Prof Mahmood authored Religious Difference in a Secular Age: A Minority Report (Princeton University Press, 2015) and Politics of Piety: the Islamic Revival and the Feminist Subject (Princeton University Press, 2005) which won the Victoria Schuck Award from the American Political Science Association. She co-authored Is Critique Secular? (Fordham University Press, 2011) and co-edited Politics of Religious Freedom (University of Chicago, 2015). Her work has been translated into Arabic, French, Persian, Portuguese, Spanish, Turkish, and Polish.
Prof Mahmood was also the recipient of several honours and awards, including the Axel Springer Fellowship at the American Academy in Berlin, and fellowships at the Centre for Advanced Study in the Behavioural Sciences at Stanford University and the University of California Humanities Research Institute.
Prof Mahmood was a brilliant scholar, cherished colleague, and dedicated teacher and graduate mentor. Along with her ceaseless political passions and trenchant analyses, she keened to the beauty of the wilderness, the poetry of Ghalib, the delights of cooking and sharing excellent food. She cultivated with joyous attention her relationships with family and friends.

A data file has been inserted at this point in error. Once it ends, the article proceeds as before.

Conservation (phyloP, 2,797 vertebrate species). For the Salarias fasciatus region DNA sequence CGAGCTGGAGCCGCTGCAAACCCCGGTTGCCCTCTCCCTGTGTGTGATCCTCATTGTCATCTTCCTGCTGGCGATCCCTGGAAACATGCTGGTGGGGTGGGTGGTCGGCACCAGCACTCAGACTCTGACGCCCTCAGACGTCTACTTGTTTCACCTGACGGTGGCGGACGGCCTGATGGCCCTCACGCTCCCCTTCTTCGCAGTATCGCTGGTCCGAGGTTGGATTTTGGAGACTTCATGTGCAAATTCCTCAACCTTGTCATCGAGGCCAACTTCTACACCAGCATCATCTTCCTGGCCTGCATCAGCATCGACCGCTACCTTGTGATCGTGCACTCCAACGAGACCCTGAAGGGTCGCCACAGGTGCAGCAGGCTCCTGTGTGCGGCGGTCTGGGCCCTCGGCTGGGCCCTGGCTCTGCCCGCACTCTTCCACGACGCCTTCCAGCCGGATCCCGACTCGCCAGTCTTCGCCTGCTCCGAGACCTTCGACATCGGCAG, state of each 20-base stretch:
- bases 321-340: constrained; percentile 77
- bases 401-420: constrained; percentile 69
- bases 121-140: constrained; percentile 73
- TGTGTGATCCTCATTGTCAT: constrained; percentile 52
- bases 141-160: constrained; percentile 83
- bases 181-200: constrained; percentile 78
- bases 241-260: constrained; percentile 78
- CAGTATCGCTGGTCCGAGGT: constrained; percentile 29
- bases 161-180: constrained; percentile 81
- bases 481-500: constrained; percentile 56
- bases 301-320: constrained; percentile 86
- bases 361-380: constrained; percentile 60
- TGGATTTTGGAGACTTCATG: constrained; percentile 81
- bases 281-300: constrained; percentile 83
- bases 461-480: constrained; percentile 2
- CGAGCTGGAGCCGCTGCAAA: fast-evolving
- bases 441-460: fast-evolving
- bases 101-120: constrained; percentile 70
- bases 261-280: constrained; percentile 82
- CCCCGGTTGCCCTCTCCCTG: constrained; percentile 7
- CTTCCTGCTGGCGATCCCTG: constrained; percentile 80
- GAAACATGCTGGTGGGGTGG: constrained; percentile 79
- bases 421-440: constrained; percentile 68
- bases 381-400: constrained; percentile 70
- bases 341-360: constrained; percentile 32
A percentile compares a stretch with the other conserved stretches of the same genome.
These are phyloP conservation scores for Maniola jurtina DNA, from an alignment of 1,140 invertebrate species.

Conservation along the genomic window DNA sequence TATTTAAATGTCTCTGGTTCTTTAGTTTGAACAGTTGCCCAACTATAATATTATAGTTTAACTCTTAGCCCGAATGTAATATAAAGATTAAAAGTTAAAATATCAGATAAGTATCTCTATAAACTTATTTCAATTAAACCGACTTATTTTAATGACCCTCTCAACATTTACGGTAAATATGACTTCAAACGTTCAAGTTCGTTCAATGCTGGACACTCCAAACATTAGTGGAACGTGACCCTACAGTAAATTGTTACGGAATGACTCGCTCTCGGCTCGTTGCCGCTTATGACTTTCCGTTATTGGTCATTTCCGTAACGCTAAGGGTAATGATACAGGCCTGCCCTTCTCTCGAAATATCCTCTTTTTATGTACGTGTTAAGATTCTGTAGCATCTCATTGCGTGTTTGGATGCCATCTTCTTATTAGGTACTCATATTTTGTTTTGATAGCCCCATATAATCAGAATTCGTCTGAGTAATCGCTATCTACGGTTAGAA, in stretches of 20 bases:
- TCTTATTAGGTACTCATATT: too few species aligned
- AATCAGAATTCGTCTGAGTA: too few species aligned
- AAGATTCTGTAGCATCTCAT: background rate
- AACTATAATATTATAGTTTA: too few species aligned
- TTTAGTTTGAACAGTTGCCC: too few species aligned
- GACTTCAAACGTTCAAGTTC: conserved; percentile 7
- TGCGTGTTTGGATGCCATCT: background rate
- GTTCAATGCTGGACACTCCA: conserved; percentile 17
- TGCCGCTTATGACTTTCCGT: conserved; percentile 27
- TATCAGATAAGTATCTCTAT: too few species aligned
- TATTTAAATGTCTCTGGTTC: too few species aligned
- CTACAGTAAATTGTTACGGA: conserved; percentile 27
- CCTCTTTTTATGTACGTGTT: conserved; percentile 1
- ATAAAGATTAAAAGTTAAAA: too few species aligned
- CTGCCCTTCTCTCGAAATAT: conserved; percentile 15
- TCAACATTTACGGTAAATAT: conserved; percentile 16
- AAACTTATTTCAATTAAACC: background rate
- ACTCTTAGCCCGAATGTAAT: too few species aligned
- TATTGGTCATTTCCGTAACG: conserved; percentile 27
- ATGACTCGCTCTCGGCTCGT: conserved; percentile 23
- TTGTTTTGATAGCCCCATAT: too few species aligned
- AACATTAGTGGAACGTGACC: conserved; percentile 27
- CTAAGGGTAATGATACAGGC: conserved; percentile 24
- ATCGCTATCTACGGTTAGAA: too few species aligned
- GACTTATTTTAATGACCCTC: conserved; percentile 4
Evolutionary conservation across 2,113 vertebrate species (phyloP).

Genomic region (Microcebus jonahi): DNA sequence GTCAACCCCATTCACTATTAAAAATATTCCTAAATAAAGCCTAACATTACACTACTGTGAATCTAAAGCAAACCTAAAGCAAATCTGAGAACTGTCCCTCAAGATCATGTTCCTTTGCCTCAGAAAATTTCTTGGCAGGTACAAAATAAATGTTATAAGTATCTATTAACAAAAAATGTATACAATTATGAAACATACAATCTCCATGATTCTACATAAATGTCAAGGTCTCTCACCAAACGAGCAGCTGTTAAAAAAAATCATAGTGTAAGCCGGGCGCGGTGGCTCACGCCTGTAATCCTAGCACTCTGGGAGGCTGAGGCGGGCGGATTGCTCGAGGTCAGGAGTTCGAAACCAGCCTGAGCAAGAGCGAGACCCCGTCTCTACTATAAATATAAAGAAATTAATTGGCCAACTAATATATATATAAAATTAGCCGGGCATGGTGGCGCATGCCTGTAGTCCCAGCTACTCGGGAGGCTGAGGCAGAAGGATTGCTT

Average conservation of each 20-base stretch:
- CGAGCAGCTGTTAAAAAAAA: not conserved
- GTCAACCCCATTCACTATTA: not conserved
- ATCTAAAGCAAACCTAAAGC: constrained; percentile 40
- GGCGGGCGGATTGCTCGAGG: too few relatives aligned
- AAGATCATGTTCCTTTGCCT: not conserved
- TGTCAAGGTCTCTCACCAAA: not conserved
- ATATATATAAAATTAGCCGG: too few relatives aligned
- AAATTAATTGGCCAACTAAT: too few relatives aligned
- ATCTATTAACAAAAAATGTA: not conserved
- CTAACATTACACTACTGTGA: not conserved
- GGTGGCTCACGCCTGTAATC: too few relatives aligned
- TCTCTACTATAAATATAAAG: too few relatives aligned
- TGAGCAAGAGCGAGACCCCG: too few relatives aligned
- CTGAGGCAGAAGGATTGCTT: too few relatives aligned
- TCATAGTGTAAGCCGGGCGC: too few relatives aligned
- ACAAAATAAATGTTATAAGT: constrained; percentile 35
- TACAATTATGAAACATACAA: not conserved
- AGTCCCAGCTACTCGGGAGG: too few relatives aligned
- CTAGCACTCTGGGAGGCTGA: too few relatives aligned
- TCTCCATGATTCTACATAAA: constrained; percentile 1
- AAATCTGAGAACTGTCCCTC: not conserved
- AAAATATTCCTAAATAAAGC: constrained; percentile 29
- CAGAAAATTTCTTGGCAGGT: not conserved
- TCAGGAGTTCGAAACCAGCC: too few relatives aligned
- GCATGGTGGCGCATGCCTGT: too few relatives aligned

She mentored her students with remarkable care and intensity, demanding their best work, listening, responding with a sharp generosity, coming alive in thought, and soliciting others to do the same. In her final months, she affirmed the values of thought and love, leaving now a vibrant legacy that will persist and flourish among all whose lives were touched by her life and work. She is survived by her husband, Charles Hirschkind, her son, Nameer Hirschkind, and her brothers Tariq Mahmood; and Khalid Mahmood, who lives and works in Pakistan.
Judith Butler is a philosopher and gender theorist whose work has influenced political philosophy, ethics and the fields of third-wave feminist and literary theory. Since 1993, she has taught at the University of California, Berkeley, where she is now professor in the Department of Comparative Literature and the Programme of Critical Theory.
Published in Dawn, March 17th, 2018